The Democratic Republic of the Congo (French: République démocratique du Congo), sometimes referred to as DR Congo, DRC, Congo-Kinshasa, Congo-Zaire, or RDC, is a country located in the African Great Lakes region of Central Africa. It is the second largest country in Africa by area and the eleventh largest in the world. With a population of over 75 million, the Democratic Republic of the Congo is the nineteenth most populous nation in the world, the fourth most populous nation in Africa, as well as the most populous officially Francophone country.
It is bordered by the Central African Republic and South Sudan to the north; Uganda, Rwanda, and Burundi in the east; Zambia and Angola to the south; the Republic of the Congo, the Angolan exclave of Cabinda, and the Atlantic Ocean to the west; and is separated from Tanzania by Lake Tanganyika in the east.
The country has access to the ocean through a 40-kilometre (25 mi) stretch of Atlantic coastline at Muanda and the roughly 9 km wide mouth of the Congo River which opens into the Gulf of Guinea. It has the second-highest total Christian population in Africa.
The Democratic Republic of the Congo was formerly known as, in chronological order, Congo Free State, Belgian Congo,Republic of the Congo, and Zaïre. Although located in the Central African UN sub region, the nation is also economically and regionally affiliated with Southern Africa as a member of the Southern African Development Community (SADC).
The name “Democratic Republic of the Congo” was the official name of the country from 1964–71. In 1992, the Sovereign National Conference voted to change to name from “Zaire”, but it was never put into practice. It was restored by former president Laurent Kabila following the fall of long time dictator Mobutu Sese Seko.
The rainforests of the Democratic Republic of the Congo contain great biodiversity, including many rare and endemic species, such as the common chimpanzee and the bonobo, the African forest elephant, mountain gorilla, okapi and white rhino. Five of the country’s national parks are listed as World Heritage Sites: the Garumba, Kahuzi-Biega, Salonga and Virunga National Parks, and the Okapi Wildlife Reserve.
DRC NATIONAL PARKS
VIRUNGA NATIONAL PARKS
The Virunga National Park (French: Parc National des Virunga), formerly named Albert National Park, is a 7,800-square-kilometre (3,000 sq mi) National Park that stretches from the Virunga Mountains in the South, to the Rwenzori Mountains in the North, in the eastern Democratic Republic of the Congo, bordering Volcanoes National Park in Rwanda and Rwenzori Mountains National Park and Queen Elizabeth National Park in Uganda.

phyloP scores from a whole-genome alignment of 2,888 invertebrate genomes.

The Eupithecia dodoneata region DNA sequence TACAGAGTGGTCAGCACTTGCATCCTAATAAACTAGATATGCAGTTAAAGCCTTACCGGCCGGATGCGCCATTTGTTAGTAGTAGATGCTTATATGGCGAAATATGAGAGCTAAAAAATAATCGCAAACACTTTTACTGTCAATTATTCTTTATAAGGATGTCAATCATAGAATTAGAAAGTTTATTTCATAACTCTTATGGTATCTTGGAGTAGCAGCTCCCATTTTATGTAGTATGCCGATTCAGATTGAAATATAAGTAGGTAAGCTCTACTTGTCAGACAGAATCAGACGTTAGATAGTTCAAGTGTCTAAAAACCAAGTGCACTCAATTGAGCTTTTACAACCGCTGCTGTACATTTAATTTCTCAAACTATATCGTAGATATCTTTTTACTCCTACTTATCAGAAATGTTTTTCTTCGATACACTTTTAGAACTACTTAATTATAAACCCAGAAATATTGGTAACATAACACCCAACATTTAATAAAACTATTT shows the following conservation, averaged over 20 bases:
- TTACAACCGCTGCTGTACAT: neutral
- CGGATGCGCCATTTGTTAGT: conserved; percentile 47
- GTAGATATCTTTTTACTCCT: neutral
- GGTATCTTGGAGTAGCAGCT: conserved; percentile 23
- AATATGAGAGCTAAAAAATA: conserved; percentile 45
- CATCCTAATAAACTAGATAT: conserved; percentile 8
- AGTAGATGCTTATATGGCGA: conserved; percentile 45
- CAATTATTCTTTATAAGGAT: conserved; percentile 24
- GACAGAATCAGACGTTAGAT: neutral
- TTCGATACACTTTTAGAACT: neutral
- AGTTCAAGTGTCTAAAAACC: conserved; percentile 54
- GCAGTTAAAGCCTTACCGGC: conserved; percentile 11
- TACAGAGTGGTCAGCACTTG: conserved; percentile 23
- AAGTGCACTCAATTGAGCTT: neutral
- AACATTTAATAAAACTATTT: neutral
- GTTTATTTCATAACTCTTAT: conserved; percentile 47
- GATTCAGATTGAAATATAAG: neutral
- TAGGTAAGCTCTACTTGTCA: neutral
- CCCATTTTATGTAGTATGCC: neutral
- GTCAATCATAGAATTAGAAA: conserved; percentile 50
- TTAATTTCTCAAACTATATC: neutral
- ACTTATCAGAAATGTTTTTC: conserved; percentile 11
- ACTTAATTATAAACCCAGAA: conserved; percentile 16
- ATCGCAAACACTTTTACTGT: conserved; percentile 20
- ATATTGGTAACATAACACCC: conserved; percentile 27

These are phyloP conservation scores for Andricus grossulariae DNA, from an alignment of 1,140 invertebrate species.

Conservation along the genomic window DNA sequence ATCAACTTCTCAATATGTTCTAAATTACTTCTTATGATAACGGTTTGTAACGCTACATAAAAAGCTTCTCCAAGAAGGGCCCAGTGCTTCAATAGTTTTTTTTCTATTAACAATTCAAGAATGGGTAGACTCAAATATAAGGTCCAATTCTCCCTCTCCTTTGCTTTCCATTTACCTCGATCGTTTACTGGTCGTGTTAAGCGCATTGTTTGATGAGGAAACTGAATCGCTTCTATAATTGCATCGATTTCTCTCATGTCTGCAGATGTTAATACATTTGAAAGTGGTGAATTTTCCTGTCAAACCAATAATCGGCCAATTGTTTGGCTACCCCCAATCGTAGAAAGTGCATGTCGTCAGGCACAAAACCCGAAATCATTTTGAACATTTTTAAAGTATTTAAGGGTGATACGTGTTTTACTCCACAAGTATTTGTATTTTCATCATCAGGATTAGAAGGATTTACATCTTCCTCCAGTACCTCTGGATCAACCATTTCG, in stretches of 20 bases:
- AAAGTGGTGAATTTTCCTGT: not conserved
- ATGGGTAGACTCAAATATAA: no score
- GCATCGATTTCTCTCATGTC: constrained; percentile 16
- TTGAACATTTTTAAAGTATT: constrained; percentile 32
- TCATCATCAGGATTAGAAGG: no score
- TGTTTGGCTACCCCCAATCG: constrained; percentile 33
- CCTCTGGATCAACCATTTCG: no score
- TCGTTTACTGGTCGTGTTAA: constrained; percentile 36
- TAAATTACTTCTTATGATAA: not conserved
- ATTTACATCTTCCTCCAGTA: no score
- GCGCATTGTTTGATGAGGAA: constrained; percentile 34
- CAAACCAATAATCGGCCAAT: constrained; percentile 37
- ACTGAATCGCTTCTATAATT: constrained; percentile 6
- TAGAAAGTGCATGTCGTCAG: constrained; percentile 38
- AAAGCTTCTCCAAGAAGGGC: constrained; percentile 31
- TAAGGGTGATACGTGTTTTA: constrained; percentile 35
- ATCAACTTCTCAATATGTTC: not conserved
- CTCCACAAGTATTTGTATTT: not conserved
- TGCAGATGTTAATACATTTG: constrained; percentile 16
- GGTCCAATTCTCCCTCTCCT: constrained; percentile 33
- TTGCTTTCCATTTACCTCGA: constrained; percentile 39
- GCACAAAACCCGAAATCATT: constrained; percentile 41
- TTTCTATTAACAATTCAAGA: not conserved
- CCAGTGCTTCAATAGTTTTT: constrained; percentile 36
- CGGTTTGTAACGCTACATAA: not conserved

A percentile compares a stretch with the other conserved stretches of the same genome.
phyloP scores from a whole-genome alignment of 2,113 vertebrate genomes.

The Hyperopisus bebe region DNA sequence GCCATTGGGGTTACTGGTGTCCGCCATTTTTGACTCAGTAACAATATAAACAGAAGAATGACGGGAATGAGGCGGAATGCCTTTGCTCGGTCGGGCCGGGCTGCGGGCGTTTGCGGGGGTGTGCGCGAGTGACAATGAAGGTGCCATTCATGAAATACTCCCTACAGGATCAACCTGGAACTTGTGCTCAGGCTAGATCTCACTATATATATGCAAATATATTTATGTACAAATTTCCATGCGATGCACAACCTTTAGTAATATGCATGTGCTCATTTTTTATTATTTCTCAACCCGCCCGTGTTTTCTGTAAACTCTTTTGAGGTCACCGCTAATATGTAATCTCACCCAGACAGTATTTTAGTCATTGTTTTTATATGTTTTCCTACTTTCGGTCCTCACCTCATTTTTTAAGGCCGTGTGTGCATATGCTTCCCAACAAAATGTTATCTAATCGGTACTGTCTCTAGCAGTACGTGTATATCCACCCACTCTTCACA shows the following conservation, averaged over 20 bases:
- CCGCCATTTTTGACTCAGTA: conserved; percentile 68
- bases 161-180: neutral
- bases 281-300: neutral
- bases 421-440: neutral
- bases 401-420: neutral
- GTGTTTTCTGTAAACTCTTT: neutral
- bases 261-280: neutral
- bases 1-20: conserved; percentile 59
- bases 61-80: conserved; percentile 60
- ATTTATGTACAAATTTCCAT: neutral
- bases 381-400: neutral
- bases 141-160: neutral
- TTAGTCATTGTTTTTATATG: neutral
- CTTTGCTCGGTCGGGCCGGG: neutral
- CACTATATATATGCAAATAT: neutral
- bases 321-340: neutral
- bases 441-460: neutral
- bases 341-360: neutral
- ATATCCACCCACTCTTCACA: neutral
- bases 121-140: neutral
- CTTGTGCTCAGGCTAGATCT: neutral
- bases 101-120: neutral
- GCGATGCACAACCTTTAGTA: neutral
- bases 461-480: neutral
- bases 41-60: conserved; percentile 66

The park was established in 1925 as Africa’s first national park and is a UNESCO-designated World Heritage Site since 1979. In recent years poaching and the Congo Civil War have seriously damaged its wildlife population. The park is managed by the Congolese N
ational Park Authorities, the Institut Congolais pour la Conservation de la Nature (ICCN) and its partner the Africa Conservation Fund (UK).
The park is known for its exceptional (bio)diversity, containing more bird, mammal and reptile species than any protected area on the African continent. Although mountain gorillas are now extremely rare and listed as one of the most critically endangered species, successful conservation work has helped to secure the remaining populations. Their populations actually increased during the years of political upheaval in the region (1994–2004), and have continued to do so even throughout the difficult period of 2007-2008. The 2010 Mountain Gorilla census has indicated that the conservation efforts of Virunga have been very successful regarding the Gorilla population. Both savannah and forest elephants as well as chimpanzees and low land gorillas can still be found in Virunga, along with Okapi, giraffes,buffaloes and many endemic birds. The neighboring Mount Hoyo area was managed with the park and is home to a population of Bambuti(Pygmy people), caves and waterfalls.
However , over the last four years the park has seen remarkable regeneration, with heavy investment in tourism development, social infrastructure as well as safety. Currently over 3000 tourists a year visit the southern sector of Virunga National Park to admire the gorillas as well as the lava lake of the Nyiragongo Volcano.
KAHUZI BIEGA NATIONAL PARK
The Kahuzi-Biega National Park is a protected area near Bukavu town in eastern Democratic Republic of the Congo.
It is situated near the western bank of Lake Kivu and the Rwandan border. Established in 1970, the park is named after two dormant volcanoes, Mount Kahuzi and Mount Biega, which are within its limits.
With an area of 6,000 square kilometres (2,300 sq mi), Kahuzi-Biega is one of the biggest national parks in the country.
Set in both mountainous and lowland terrain, it is one of the last refuges of the rare species of Eastern lowland gorilla (Gorilla beringei graueri), an endangered category under the IUCN Red List.
The park is a UNESCO World Heritage Site, inscribed in 1980 for its unique biodiversity of rainforest habitat and its eastern lowland gorillas.
The park lies west of the Bakavu town in South Kivu Province, covering an area of 6000 km2. A small part of the park is inMitumba Mountain range of the Albertine Rift in the Great Rift Valley, and the larger part is in lowland terrain.
A corridor of 7.4 kilometres (4.6 mi) width joins the mountainous and lowland terrain. The eastern part of the park is the smaller mountainous region measuring 600 square kilometres (230 sq mi); the larger part measures 5,400 square kilometres (2,100 sq mi) and consists mainly of lowland stretching from Bukavu to Kisangani, drained by the Luka and Lugulu rivers which flow into theLualaba River.
Two dormant volcanoes are set within the park’s limits and lend their names to it: Kahuzi (3,308 metres (10,853 ft)) and Biéga (2,790 metres (9,150 ft)